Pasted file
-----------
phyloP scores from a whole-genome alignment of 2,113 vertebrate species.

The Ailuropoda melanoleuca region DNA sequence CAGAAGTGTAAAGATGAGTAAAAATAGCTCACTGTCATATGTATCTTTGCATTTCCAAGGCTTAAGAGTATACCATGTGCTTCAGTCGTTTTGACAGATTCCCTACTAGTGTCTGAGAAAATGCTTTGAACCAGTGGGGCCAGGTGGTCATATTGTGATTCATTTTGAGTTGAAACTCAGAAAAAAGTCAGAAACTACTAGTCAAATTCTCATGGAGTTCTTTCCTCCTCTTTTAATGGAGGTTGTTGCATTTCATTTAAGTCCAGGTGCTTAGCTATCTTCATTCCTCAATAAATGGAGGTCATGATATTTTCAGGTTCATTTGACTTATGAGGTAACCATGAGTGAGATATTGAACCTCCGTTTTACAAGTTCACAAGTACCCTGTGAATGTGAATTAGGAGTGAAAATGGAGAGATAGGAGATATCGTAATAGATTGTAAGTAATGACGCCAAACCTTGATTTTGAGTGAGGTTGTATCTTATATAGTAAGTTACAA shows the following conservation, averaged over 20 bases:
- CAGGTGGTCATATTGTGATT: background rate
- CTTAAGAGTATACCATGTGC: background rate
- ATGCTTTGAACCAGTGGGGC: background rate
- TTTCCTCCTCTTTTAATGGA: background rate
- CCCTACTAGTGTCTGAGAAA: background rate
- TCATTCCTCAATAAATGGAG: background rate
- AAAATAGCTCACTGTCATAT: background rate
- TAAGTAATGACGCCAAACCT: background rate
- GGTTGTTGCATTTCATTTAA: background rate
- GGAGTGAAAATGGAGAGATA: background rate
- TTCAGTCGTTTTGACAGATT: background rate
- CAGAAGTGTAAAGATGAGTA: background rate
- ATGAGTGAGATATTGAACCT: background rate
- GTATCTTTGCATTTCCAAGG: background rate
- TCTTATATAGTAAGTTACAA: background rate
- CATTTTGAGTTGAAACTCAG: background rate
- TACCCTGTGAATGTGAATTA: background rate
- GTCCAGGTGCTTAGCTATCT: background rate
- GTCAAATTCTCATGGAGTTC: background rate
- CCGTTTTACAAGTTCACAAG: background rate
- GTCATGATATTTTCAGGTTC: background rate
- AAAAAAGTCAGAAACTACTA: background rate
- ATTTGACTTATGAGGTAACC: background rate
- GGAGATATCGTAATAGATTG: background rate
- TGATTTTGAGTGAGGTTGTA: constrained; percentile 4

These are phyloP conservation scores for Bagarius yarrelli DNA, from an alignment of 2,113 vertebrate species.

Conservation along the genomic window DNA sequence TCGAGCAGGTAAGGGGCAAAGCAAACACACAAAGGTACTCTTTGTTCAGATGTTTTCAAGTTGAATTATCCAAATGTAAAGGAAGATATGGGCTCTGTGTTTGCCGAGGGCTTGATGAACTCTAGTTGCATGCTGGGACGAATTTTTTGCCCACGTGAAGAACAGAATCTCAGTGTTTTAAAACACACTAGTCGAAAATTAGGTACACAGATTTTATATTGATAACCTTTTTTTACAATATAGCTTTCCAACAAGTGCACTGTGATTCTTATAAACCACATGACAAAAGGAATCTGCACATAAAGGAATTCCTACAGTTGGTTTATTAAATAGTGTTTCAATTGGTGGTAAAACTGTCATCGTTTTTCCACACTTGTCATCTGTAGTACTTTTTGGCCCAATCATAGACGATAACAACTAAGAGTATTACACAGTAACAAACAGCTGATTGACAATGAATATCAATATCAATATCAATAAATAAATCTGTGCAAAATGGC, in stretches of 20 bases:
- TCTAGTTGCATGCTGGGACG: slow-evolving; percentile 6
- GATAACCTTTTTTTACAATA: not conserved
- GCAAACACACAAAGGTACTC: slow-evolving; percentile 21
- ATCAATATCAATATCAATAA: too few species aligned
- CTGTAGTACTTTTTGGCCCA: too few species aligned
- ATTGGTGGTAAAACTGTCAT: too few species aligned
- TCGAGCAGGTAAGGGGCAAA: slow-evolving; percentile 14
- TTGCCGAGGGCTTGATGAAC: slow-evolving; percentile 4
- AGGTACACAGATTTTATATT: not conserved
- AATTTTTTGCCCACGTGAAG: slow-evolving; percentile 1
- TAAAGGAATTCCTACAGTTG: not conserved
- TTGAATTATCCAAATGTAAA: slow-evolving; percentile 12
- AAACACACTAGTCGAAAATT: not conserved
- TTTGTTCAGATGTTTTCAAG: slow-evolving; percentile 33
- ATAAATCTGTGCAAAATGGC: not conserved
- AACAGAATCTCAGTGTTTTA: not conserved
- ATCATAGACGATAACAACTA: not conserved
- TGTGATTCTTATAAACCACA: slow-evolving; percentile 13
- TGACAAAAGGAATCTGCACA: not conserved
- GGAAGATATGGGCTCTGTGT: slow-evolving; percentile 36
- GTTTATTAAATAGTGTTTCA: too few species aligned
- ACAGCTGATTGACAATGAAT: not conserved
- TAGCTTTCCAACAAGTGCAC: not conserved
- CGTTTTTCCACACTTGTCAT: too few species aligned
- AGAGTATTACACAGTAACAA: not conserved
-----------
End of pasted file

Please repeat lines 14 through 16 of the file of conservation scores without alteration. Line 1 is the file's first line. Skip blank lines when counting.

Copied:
- CAGAAGTGTAAAGATGAGTA: background rate
- ATGAGTGAGATATTGAACCT: background rate
- GTATCTTTGCATTTCCAAGG: background rate